India’s struggling economy is facing a new challenge: Banks are raising interest rates even though the Reserve bank of India (RBI) is leaving its rates unchanged, as risks such as surging bond yields and more provisioning requirements erode their profit. HDFC Bank, the country’s second-biggest bank by assets, on Wednesday became the latest to raise some rates by 10 basis points. The same day, the Reserve Bank of India kept its policy rate unchanged, to “carefully” nurture economic growth.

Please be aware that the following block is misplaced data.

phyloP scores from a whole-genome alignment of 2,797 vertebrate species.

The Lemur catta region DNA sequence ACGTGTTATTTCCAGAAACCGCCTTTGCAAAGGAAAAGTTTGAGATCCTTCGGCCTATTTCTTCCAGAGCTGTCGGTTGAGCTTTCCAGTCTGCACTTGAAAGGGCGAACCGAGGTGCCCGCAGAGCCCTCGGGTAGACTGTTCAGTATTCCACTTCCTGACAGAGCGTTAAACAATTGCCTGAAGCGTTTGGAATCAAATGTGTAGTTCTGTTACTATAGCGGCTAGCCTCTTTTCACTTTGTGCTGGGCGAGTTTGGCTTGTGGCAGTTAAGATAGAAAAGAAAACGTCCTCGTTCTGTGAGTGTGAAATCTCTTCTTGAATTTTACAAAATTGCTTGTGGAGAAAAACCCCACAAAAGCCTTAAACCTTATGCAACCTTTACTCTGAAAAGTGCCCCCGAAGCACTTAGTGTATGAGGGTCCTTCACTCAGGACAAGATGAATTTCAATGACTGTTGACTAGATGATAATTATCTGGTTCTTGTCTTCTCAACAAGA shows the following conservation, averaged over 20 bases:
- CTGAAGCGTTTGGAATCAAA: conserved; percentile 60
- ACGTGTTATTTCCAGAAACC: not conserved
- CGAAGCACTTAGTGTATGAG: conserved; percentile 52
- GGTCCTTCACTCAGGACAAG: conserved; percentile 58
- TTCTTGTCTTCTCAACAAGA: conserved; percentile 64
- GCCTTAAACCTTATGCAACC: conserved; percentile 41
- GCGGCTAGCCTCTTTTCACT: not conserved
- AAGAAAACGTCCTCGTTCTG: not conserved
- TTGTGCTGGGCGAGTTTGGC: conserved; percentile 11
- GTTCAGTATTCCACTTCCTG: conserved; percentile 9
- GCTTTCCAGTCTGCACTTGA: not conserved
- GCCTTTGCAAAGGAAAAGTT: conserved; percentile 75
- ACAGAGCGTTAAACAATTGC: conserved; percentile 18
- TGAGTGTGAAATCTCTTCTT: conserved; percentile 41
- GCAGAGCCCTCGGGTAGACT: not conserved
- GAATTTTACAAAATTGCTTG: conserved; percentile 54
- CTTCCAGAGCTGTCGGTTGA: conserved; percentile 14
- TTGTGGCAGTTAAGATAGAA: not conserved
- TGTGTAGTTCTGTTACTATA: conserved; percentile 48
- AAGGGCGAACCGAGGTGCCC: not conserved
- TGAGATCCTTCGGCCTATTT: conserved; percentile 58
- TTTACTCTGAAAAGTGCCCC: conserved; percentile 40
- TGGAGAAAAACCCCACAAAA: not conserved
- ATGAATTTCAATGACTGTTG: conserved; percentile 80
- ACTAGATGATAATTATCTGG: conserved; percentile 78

Other major banks are likely to follow suit, raising concerns of de facto rate increases in an economy that is growing at its slowest pace in three years and needs private investment.
An RBI staff study showed every 100 bps increase in borrowing costs lowers the investment rate by as much as 91 bps. “Lending rates will move up. We cannot avoid that from happening,” said the chief of a large state-run bank.
Banks are facing a number of threats. Chief among them is that rising inflation has hurt bonds, driving benchmark 10-year yields up more than 100 bps since July, a big concern for banks, which are the biggest buyers of the debt.
Banks are also facing a higher cost of funds, a key expense for the lenders, and more stringent regulatory requirements for their liquidity coverage ratios, as per Ashish Parthasarthy, treasurer at HDFC Bank.